Playground Politics

I never have any idea what to think of the other parents at the playground. They either hover or completely ignore their kids. I imagine I am just as baffling to them. We went to a new park we’ve never been to this afternoon, and two interactions with other parents struck me as funny.

1. Little boy, Sam’s age, does not want Sam to climb where he is and tries to pull him down. Sam ignores him. There is no danger to either of them, so Will and I just watch. Sam stumbles (not the other boys’ fault, nor would it have mattered if it was) and the other boy’s mom runs over, helps him up, and dusts him off. I laugh because we have never made that much of a fuss over him falling over, but I think it was very kind of her.

2. I shoo Sam away from that same boy’s toys. A new family arrives with trucks and balls galore. Sam runs directly over as I lamely call after him. The little girls grab their toys away as he approaches and their dad orders them to share. I laugh because here we are trying to teach our kids manners and telling them basically the opposite thing. He wants his girls to share, I want my boy to keep his hands off other people’s things.

sam7323blog

It was a good playground. Sam did not want to leave. It was a longer walk than our regular playground (maybe half a mile more) but I felt much more at ease there.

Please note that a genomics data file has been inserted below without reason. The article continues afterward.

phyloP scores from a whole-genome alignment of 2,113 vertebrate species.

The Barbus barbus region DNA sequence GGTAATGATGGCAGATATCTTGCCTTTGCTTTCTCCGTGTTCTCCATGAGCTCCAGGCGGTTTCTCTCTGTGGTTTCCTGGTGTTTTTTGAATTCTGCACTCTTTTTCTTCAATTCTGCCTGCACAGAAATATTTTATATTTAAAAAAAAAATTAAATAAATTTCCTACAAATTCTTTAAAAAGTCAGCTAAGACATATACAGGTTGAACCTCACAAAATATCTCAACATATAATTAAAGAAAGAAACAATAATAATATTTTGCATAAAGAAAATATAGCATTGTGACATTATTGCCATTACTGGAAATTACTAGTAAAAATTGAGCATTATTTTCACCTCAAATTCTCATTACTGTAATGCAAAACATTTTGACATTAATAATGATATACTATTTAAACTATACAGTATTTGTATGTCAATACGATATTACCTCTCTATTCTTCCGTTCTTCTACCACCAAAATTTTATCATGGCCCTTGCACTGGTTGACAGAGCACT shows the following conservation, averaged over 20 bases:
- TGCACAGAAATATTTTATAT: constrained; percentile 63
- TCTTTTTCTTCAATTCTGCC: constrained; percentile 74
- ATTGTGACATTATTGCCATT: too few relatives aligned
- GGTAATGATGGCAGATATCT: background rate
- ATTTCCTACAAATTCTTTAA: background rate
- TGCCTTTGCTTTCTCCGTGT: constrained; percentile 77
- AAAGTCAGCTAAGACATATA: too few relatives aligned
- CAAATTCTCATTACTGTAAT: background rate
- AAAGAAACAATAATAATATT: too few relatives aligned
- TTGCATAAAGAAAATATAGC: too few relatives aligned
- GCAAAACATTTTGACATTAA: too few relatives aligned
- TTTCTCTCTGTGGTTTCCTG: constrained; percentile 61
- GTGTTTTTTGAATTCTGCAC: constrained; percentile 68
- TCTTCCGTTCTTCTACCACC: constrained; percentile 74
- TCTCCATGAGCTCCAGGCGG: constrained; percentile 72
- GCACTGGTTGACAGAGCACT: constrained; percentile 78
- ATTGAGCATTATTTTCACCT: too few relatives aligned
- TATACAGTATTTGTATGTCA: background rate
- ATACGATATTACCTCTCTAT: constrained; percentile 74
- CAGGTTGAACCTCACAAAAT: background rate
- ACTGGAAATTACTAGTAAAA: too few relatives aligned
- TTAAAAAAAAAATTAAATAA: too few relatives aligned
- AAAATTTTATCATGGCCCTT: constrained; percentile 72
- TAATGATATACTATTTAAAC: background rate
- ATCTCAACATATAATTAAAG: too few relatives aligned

6 thoughts on “Playground Politics

  1. chez shoes

    February 14, 2009 at 7:30pm

    I saw you and your cute family walking on 6th today! Sam looked like a happy little ball of energy. I noticed the red hair from a half block away and knew it had to be him :)

  2. Cazzle

    February 15, 2009 at 10:26am

    Awwww! I love the joy on his wee face in that picture. Amanda is right, he really does look a lot like you sometimes!

    Oh, and I too also wonder what other (dog)parents think of me when I’m out with Meg. Interesting.

  3. Anne

    February 15, 2009 at 5:45pm

    I also went to a park a bit farther from our house because I felt more at ease there – knowing the difference, I’m really glad you found one too.

  4. leah

    February 15, 2009 at 10:47pm

    it’s nice to know that i’m not alone in my complete ignorance of playground politics, luke is 7 and i’m still ignorant about it.

  5. Lucretia

    February 17, 2009 at 1:21pm

    This is interesting.

    My friend and I were on a bus today, travelling to London Stanstead airport. A young family got on, with a boy who was a toddler (not sure of his age, he could just say “hi” and “bye”), and a newborn girl. The girl slept on her father’s knee, and the boy was directly in front of us, with his mother. It was a long journey, and she didn’t want to restrict his freedom, but didn’t want him climbing all over the place either. A difficult act to juggle, but she did well and he was a good little boy.

    He spent a lot of his time leaning over the back of the seat looking at us and smiling, and trying to speak to us. For the first few times, we were frozen because of the “don’t speak to strangers” issue, and not wanting to encourage that until we got explicit encouragement from his mother. He even reached his little hand out to grasp mine, and while I didn’t want to push it away, it was so difficult to work out what to do!

    In the end, his mother said to “say hi to the ladies”, and his father said “are you showing off to the girls?” which broke the ice, and we shook hands.

    Not the same situation as yours, but a lot of the time children try to communicate with you and whilst you’d love to, you have to respect the boundaries, and it’s so difficult!

Comments are closed.